How Many More Aylans?

By Umar Lateef Misgar

In the first month of this year, 60 children drowned in the Mediterranean Sea according to the data released by International Organisation for Migration. Another recent report by UNHCR revealed that two children have drowned every day on average since September 2015, trying to cross the eastern Mediterranean. In all certainty, all or at least majority these innocent children were refugees fleeing bombs, persecution, starvation, a grim future in a refugee camp or a drought-struck area in Sub-Saharan Africa. Some of them would’ve been travelling alone, without parents or guardians, orphaned by the brutal war in Syria, Iraq, Libya or Afghanistan et al. In pursuit of a better future or, what most of the people in Europe would call a normal life. But this loss of innocent life could have been averted. Here is how.
First of all, there is a 6.5 mile long strip of land connecting Karaağaç suburb in Turkey with the Kastanies town of Greece. So, instead of embarking upon the deadly Aegean crossing in Eastern Mediterranean, can’t the refugees’ just enter Europe without putting their lives at the mercy of winds, tide and decrepit boats, in a couple of hours? Not really. The crossing has been clogged by a barbed-wire fence, whose construction was completed by Greece in 2012 at the cost of 3.3 million dollars. Equipped with high-end thermal surveillance system, this is a Berlin 2.0. According to a 2012 report, published by Kathimerini, a Greek news-daily, immediately after the fortification, the amount of people crossing this border-route fell by a staggering 95 percent. At the same time, sea-crossings into Greece through eastern Mediterranean increased tremendously. From around forty thousand in 2012 to more than eight hundred thousand in 2015. The upward- trend was paralleled by an increase in deaths due to drowning. This also proves that the fence is more diversionary than restrictive in nature.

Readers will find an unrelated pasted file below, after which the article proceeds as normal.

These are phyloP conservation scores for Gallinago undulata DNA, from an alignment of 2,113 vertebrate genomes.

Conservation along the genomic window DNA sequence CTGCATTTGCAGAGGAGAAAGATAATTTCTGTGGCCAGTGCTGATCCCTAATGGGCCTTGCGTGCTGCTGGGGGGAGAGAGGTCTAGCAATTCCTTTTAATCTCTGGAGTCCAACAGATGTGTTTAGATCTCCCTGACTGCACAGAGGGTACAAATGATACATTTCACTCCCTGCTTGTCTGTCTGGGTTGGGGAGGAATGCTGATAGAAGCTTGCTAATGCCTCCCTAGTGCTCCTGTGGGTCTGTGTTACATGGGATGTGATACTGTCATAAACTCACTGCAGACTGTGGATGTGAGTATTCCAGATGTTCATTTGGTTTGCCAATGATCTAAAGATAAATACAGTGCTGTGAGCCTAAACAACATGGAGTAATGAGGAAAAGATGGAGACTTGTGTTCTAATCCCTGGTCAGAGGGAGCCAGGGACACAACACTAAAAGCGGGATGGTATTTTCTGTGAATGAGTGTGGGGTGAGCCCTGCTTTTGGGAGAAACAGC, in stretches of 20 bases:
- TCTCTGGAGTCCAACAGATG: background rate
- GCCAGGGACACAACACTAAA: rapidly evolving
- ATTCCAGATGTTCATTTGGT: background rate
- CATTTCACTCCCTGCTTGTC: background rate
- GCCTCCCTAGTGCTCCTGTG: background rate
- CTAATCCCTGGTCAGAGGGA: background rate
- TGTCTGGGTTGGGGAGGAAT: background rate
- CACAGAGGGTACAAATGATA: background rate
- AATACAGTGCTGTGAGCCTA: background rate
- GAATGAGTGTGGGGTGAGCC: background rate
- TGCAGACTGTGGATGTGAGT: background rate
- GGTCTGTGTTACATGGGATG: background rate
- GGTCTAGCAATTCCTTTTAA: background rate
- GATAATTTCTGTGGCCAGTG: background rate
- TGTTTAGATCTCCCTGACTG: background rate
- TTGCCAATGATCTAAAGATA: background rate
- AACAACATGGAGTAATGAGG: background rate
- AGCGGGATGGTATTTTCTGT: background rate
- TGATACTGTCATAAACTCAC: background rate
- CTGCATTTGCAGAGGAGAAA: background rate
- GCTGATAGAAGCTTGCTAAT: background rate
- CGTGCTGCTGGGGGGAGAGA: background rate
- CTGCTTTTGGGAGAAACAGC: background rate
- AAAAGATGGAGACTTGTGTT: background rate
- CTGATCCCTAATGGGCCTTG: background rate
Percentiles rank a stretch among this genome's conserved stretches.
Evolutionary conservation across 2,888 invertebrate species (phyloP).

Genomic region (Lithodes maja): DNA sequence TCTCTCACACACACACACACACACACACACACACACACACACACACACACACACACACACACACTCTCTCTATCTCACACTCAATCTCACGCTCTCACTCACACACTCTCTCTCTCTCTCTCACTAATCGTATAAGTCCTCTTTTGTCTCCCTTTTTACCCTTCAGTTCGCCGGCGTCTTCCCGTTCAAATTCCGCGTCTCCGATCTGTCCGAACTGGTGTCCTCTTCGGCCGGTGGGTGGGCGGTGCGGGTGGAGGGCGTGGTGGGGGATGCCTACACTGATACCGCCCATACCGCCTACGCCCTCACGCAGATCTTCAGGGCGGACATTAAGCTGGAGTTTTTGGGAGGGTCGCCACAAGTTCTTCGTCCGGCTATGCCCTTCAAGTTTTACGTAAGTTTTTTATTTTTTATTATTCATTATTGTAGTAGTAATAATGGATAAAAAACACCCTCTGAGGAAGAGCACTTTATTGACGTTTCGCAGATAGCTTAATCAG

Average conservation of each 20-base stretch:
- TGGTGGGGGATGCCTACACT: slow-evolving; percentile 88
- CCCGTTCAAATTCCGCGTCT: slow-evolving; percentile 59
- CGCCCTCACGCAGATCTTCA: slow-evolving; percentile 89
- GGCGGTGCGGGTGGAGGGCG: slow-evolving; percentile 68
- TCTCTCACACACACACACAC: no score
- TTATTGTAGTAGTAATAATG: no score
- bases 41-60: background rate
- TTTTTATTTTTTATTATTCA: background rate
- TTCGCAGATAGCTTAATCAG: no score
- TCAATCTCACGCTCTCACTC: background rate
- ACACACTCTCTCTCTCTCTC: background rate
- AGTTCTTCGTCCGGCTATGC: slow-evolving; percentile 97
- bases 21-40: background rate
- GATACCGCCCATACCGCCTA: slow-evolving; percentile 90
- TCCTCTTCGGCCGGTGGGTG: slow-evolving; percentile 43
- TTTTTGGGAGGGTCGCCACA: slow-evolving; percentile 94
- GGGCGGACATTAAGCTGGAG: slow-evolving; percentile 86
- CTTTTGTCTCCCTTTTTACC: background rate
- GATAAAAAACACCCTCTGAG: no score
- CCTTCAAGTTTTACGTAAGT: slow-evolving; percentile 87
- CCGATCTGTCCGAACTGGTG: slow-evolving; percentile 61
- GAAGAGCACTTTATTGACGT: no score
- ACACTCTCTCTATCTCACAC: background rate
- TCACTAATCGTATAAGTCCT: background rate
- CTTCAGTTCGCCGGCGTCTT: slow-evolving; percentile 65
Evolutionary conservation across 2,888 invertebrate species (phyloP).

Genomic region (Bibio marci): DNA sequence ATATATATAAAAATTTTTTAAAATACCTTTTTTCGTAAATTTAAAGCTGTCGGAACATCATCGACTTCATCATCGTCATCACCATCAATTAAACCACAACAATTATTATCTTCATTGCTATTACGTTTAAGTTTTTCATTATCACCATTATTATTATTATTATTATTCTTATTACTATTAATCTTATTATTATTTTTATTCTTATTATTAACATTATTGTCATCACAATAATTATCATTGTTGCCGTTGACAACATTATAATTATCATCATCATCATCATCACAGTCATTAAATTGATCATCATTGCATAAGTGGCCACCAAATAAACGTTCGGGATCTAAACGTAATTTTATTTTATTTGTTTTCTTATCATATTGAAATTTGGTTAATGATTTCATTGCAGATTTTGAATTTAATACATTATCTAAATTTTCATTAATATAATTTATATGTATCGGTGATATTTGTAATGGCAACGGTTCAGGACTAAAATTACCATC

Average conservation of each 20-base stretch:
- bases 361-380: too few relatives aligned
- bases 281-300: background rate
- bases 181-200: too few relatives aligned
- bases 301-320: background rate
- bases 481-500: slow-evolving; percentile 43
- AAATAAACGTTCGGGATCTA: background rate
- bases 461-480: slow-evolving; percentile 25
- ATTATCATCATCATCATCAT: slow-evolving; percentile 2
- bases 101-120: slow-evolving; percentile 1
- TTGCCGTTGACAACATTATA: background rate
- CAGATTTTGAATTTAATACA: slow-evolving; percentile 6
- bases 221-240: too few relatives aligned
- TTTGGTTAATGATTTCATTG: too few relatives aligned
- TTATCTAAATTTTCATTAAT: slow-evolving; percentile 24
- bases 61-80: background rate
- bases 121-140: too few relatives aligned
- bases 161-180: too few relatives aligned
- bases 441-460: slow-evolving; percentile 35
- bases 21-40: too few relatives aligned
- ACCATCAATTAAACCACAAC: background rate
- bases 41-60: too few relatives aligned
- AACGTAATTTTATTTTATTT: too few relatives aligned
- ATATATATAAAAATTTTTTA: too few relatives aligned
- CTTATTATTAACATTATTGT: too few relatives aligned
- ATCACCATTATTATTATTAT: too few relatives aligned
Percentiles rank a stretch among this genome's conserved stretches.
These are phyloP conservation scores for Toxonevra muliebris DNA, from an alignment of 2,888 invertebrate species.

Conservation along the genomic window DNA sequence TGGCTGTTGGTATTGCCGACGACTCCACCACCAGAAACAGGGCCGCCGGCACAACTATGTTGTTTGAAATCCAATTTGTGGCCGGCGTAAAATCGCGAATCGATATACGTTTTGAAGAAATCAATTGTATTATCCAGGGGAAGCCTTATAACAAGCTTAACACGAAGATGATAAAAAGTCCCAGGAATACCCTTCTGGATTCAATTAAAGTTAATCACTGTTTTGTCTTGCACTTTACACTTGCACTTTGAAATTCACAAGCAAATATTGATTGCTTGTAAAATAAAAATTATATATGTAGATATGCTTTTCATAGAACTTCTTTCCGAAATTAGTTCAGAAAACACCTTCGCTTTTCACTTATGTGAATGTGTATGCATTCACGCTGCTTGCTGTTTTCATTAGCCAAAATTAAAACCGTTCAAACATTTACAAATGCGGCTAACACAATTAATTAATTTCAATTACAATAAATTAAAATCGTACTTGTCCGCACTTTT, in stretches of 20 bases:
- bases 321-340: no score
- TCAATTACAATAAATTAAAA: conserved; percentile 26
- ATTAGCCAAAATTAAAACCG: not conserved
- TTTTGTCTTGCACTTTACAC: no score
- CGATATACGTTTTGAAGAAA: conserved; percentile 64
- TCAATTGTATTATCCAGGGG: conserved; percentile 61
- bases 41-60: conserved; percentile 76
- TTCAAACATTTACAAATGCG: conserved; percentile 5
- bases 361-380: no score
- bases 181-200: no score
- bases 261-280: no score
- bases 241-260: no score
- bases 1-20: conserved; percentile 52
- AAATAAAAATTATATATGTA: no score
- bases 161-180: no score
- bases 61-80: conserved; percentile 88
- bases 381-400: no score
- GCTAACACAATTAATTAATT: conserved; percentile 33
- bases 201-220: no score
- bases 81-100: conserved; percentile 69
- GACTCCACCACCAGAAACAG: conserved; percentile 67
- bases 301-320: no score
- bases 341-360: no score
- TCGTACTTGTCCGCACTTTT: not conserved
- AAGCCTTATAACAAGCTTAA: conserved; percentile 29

Coming to the solution, isn’t it obvious that processing the paper-work of refugees in an organised reception system built on land-intersection inside Turkey or Greece is more efficient and less lethal than a discursive and chaotic sea-coast?  Europe, by practically fortressing this important, life-saving avenue of hope has forced hundreds of thousands of people, mostly refugees, to undertake life-threatening sea journey on overcrowded dinghies, operated by a gory network of smugglers. Infants are swallowed by the unforgiving Aegean waters almost every week. Their lifeless bodies, scattered across Turkish and Greek coasts, is an affront to everything human.
Also, while the powers are busy in securing their murky geopolitical interests in other parts of Mediterranean, Gulf of Aden and South China Sea, there is no system to proactively search and rescue (S&R) the drowning refugees from Eastern and Central Mediterranean. After the Italian S&R Op called Mare Nostrum was suspended at the end of 2014, EU established poorly resourced mechanisms named Triton and Poseidon under the aegis of Frontex, EU’s border-control agency. These operations, however, are neither adequately resourced, nor mandated to actively patrol the sea-waters for rescuing people from wrecks. They rely on distress signals, sent-out by the people on the verge of drowning. But this is problematic at multiple levels.